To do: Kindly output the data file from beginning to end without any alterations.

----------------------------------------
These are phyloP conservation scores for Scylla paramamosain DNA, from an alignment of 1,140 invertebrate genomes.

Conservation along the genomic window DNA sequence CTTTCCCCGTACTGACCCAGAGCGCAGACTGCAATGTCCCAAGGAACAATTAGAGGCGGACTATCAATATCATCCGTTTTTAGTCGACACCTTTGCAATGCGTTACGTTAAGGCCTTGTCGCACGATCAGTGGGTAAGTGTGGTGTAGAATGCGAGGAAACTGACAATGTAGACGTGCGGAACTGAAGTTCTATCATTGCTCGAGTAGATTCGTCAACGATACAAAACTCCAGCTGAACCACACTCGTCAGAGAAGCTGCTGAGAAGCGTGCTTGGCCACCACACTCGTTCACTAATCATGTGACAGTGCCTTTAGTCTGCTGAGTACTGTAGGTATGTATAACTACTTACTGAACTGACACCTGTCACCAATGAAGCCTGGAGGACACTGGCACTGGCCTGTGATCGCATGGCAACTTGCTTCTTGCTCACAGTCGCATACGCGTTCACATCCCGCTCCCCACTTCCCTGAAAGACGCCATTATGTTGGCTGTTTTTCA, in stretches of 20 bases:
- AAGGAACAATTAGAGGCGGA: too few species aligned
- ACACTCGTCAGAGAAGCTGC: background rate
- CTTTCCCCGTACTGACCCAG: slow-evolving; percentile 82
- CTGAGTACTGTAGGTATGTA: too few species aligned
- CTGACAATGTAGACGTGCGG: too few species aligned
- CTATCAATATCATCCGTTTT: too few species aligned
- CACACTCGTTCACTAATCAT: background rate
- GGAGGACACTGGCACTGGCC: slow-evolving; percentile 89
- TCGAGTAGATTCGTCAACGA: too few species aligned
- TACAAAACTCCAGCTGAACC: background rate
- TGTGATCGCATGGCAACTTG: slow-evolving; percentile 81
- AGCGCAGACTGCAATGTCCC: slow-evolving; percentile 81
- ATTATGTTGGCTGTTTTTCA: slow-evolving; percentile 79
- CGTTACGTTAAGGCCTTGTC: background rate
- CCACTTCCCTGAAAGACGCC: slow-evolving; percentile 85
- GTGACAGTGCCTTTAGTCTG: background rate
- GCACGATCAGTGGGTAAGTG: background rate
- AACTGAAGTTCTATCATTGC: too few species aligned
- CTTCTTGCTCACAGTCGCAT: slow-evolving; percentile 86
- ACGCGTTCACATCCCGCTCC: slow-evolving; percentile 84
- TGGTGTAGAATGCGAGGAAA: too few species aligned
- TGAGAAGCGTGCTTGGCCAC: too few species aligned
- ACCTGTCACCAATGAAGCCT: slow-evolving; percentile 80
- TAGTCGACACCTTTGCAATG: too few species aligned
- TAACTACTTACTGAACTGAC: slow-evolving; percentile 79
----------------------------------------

These are phyloP conservation scores for Scylla paramamosain DNA, from an alignment of 1,140 invertebrate genomes.

Conservation along the genomic window DNA sequence CTTTCCCCGTACTGACCCAGAGCGCAGACTGCAATGTCCCAAGGAACAATTAGAGGCGGACTATCAATATCATCCGTTTTTAGTCGACACCTTTGCAATGCGTTACGTTAAGGCCTTGTCGCACGATCAGTGGGTAAGTGTGGTGTAGAATGCGAGGAAACTGACAATGTAGACGTGCGGAACTGAAGTTCTATCATTGCTCGAGTAGATTCGTCAACGATACAAAACTCCAGCTGAACCACACTCGTCAGAGAAGCTGCTGAGAAGCGTGCTTGGCCACCACACTCGTTCACTAATCATGTGACAGTGCCTTTAGTCTGCTGAGTACTGTAGGTATGTATAACTACTTACTGAACTGACACCTGTCACCAATGAAGCCTGGAGGACACTGGCACTGGCCTGTGATCGCATGGCAACTTGCTTCTTGCTCACAGTCGCATACGCGTTCACATCCCGCTCCCCACTTCCCTGAAAGACGCCATTATGTTGGCTGTTTTTCA, in stretches of 20 bases:
- AAGGAACAATTAGAGGCGGA: too few species aligned
- ACACTCGTCAGAGAAGCTGC: background rate
- CTTTCCCCGTACTGACCCAG: slow-evolving; percentile 82
- CTGAGTACTGTAGGTATGTA: too few species aligned
- CTGACAATGTAGACGTGCGG: too few species aligned
- CTATCAATATCATCCGTTTT: too few species aligned
- CACACTCGTTCACTAATCAT: background rate
- GGAGGACACTGGCACTGGCC: slow-evolving; percentile 89
- TCGAGTAGATTCGTCAACGA: too few species aligned
- TACAAAACTCCAGCTGAACC: background rate
- TGTGATCGCATGGCAACTTG: slow-evolving; percentile 81
- AGCGCAGACTGCAATGTCCC: slow-evolving; percentile 81
- ATTATGTTGGCTGTTTTTCA: slow-evolving; percentile 79
- CGTTACGTTAAGGCCTTGTC: background rate
- CCACTTCCCTGAAAGACGCC: slow-evolving; percentile 85
- GTGACAGTGCCTTTAGTCTG: background rate
- GCACGATCAGTGGGTAAGTG: background rate
- AACTGAAGTTCTATCATTGC: too few species aligned
- CTTCTTGCTCACAGTCGCAT: slow-evolving; percentile 86
- ACGCGTTCACATCCCGCTCC: slow-evolving; percentile 84
- TGGTGTAGAATGCGAGGAAA: too few species aligned
- TGAGAAGCGTGCTTGGCCAC: too few species aligned
- ACCTGTCACCAATGAAGCCT: slow-evolving; percentile 80
- TAGTCGACACCTTTGCAATG: too few species aligned
- TAACTACTTACTGAACTGAC: slow-evolving; percentile 79